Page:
There seems to be no clear consensus among uveitis specialists on treating patients with active disease. The “classic therapy” for treating active toxoplasmosis retinochoroditis is oral pyrimethamine, (loading dose of 75mg to 100mg during the first day, followed by 25mg to 50mg on subsequent days), sulfadiazine (loading dose of 2g to 4g during the first 24 hours, followed by 1g QID and oral prednisone 40mg to 60mg per day, also referred to as triple therapy).4,5 Folinic acid is also given 3mg to 5mg twice a week to avoid developing thrombocytopenia and leucopenia.
Other medications that have been used are clindamycin 30mg PO TID and Bactrim DS DS (sulfamethoxazole-trimethoprim, Roche Pharmaceuticals) PO BID, combined with prednisolone 40mg PO QD. Some uveitis specialists will also give an intravitreal injection of dexamethasone 0.4mg/clindamycin 1mg.4,5 Azithromycin has also emerged as an alternative treatment for toxoplasmosis. Studies comparing traditional triple therapy with azithromycin have shown no significant difference in results.6
When our patient presented with reactivation of her toxoplasmosis, she already had a long and tumultuous history that started in 2000. The initial episode started in her left macula, but it was small, and with treatment, she recovered to 20/50. A toxoplasma ELISA was performed on that initial exam and came back positive.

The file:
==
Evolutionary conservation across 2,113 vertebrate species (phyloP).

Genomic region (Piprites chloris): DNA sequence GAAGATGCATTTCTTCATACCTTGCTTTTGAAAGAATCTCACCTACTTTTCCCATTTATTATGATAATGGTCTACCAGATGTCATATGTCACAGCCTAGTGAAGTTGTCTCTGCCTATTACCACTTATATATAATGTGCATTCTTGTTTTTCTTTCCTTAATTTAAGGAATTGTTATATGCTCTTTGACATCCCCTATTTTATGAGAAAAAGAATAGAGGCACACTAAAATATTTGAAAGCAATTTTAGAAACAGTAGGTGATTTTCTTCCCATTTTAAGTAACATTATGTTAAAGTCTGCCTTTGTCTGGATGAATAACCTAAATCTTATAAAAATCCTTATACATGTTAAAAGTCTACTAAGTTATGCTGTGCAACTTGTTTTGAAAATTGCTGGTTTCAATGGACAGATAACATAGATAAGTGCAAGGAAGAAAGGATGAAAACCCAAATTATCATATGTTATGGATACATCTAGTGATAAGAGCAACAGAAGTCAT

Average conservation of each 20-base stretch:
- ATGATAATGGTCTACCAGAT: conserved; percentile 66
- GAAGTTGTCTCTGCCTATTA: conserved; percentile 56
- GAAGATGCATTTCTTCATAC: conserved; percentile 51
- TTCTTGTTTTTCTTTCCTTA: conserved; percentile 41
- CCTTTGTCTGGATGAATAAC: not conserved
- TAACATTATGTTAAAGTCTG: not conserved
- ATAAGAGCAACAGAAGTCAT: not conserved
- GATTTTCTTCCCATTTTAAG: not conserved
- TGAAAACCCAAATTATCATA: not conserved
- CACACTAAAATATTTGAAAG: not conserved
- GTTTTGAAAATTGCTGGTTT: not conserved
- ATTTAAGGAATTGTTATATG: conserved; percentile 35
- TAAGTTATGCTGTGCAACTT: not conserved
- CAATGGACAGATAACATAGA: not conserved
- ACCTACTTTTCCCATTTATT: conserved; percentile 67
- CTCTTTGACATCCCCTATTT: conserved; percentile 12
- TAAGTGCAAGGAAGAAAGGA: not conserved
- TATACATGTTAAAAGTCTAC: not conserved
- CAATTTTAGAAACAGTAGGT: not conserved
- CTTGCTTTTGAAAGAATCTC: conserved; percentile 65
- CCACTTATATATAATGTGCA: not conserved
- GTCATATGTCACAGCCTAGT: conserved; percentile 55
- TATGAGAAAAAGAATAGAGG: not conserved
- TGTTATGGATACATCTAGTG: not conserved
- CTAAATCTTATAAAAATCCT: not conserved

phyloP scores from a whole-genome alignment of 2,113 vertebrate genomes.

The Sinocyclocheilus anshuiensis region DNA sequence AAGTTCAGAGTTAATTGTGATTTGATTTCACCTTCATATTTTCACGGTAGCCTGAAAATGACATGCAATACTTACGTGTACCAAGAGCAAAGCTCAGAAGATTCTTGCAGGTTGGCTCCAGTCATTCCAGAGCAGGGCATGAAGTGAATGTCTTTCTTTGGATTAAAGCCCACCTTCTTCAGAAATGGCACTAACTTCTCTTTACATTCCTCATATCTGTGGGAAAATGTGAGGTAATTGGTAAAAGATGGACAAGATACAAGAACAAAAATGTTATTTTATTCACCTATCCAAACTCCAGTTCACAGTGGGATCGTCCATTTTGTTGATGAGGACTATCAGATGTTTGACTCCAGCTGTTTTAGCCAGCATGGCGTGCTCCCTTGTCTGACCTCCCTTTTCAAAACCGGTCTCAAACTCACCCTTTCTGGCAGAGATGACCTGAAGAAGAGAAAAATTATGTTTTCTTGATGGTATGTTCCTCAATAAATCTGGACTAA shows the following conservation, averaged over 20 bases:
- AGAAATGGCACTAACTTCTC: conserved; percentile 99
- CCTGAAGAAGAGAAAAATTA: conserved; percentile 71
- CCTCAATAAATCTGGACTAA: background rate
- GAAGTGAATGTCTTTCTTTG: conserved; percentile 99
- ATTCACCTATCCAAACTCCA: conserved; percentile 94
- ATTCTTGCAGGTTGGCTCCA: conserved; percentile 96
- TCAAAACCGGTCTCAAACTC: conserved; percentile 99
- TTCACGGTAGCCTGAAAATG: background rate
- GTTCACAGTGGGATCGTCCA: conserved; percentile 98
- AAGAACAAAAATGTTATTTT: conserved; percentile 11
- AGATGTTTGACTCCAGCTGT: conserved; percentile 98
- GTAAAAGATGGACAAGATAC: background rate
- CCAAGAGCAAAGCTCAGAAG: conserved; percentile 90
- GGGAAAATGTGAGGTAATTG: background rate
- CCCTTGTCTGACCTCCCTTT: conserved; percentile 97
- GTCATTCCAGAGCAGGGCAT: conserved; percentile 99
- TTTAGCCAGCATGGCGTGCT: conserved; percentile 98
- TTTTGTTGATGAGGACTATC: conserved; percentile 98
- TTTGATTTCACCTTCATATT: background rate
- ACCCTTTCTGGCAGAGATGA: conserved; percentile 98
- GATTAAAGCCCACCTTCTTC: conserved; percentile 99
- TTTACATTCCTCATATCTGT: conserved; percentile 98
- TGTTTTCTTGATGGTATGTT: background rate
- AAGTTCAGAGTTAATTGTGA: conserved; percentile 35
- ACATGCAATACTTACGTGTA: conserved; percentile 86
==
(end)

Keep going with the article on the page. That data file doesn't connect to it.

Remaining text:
She was stable until 2013, when she had another reactivation, and that episode robbed her of her central vision. She was stable until 2019, when a third reactivation occurred. Figure 2 represents how the patient looked three months after treatment. She has remained stable since her last episode.
Retina Quiz Answers
1) c; 2) a; 3) b; 4) c; 5) d.
1. Montoya JG, Liesenfeld O. Toxoplasmosis. Lancet. 2004;363:1965-76.
2. Stokkermans TJ, Havens SJ. Toxoplasma retinochoroiditis. In: StatPearls [Internet]. Treasure Island, FL: StatPearls Publishing. Updated Jun 27, 2020. www.ncbi.nlm.nih.gov/books/NBK493182. Accessed October 12, 2020.
3. El Bissati K, Levigne P, Lykins J, et al. Global initiative for congenital toxoplasmosis: an observational and international comparative clinical analysis. Emerg Microbes Infect. 2018;27;7(1):165.
4. Harrell M, Carvounis PE. Current treatment of toxoplasma retinochoroiditis: an evidence-based review. J Ophthalmol. 2014;2014:273506.
5. Kim SJ, Scott IU, Brown GC, et al, Interventions for toxoplasma retinochoroiditis: a report by the American Academy of Ophthalmology. Ophthalmology. 2013;120(2):371-8
6. Bosch-Driessen LH, Verbraak FD, Suttorp-Schulten MS, et al. A prospective, randomized trial of pyrimethamine and azithromycin vs. pyrimethamine and sulfadiazine for the treatment of ocular toxoplasmosis. Am J Ophthalmol. 2002;134:34-40.